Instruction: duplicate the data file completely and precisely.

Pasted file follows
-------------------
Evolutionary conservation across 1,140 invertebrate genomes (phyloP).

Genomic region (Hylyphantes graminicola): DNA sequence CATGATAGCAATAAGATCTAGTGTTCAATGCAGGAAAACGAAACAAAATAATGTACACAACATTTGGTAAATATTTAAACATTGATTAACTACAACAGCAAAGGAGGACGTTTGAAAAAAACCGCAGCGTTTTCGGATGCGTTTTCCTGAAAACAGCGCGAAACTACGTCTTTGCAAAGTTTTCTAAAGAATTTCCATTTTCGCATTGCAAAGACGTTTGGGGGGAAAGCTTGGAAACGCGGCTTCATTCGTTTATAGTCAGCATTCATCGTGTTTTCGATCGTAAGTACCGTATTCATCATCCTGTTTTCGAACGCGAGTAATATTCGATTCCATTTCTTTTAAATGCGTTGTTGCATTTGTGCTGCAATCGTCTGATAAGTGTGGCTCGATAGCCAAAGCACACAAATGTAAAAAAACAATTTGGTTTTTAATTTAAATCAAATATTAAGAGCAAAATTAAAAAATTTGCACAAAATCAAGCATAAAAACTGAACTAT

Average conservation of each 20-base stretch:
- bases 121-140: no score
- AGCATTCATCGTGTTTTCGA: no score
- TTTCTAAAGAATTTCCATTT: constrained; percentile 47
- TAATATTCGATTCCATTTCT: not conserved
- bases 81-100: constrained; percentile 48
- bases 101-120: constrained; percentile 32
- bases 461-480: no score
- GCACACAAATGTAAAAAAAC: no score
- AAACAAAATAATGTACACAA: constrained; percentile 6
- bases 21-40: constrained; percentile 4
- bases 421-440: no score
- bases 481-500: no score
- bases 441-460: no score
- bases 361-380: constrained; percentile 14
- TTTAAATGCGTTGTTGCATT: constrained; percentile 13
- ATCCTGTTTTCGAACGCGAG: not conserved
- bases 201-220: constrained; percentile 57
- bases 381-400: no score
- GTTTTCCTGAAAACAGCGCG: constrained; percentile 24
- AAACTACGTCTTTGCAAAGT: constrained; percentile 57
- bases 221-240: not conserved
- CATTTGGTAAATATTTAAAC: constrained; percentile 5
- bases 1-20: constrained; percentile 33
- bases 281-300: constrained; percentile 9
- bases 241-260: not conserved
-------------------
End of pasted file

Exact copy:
Evolutionary conservation across 1,140 invertebrate genomes (phyloP).

Genomic region (Hylyphantes graminicola): DNA sequence CATGATAGCAATAAGATCTAGTGTTCAATGCAGGAAAACGAAACAAAATAATGTACACAACATTTGGTAAATATTTAAACATTGATTAACTACAACAGCAAAGGAGGACGTTTGAAAAAAACCGCAGCGTTTTCGGATGCGTTTTCCTGAAAACAGCGCGAAACTACGTCTTTGCAAAGTTTTCTAAAGAATTTCCATTTTCGCATTGCAAAGACGTTTGGGGGGAAAGCTTGGAAACGCGGCTTCATTCGTTTATAGTCAGCATTCATCGTGTTTTCGATCGTAAGTACCGTATTCATCATCCTGTTTTCGAACGCGAGTAATATTCGATTCCATTTCTTTTAAATGCGTTGTTGCATTTGTGCTGCAATCGTCTGATAAGTGTGGCTCGATAGCCAAAGCACACAAATGTAAAAAAACAATTTGGTTTTTAATTTAAATCAAATATTAAGAGCAAAATTAAAAAATTTGCACAAAATCAAGCATAAAAACTGAACTAT

Average conservation of each 20-base stretch:
- bases 121-140: no score
- AGCATTCATCGTGTTTTCGA: no score
- TTTCTAAAGAATTTCCATTT: constrained; percentile 47
- TAATATTCGATTCCATTTCT: not conserved
- bases 81-100: constrained; percentile 48
- bases 101-120: constrained; percentile 32
- bases 461-480: no score
- GCACACAAATGTAAAAAAAC: no score
- AAACAAAATAATGTACACAA: constrained; percentile 6
- bases 21-40: constrained; percentile 4
- bases 421-440: no score
- bases 481-500: no score
- bases 441-460: no score
- bases 361-380: constrained; percentile 14
- TTTAAATGCGTTGTTGCATT: constrained; percentile 13
- ATCCTGTTTTCGAACGCGAG: not conserved
- bases 201-220: constrained; percentile 57
- bases 381-400: no score
- GTTTTCCTGAAAACAGCGCG: constrained; percentile 24
- AAACTACGTCTTTGCAAAGT: constrained; percentile 57
- bases 221-240: not conserved
- CATTTGGTAAATATTTAAAC: constrained; percentile 5
- bases 1-20: constrained; percentile 33
- bases 281-300: constrained; percentile 9
- bases 241-260: not conserved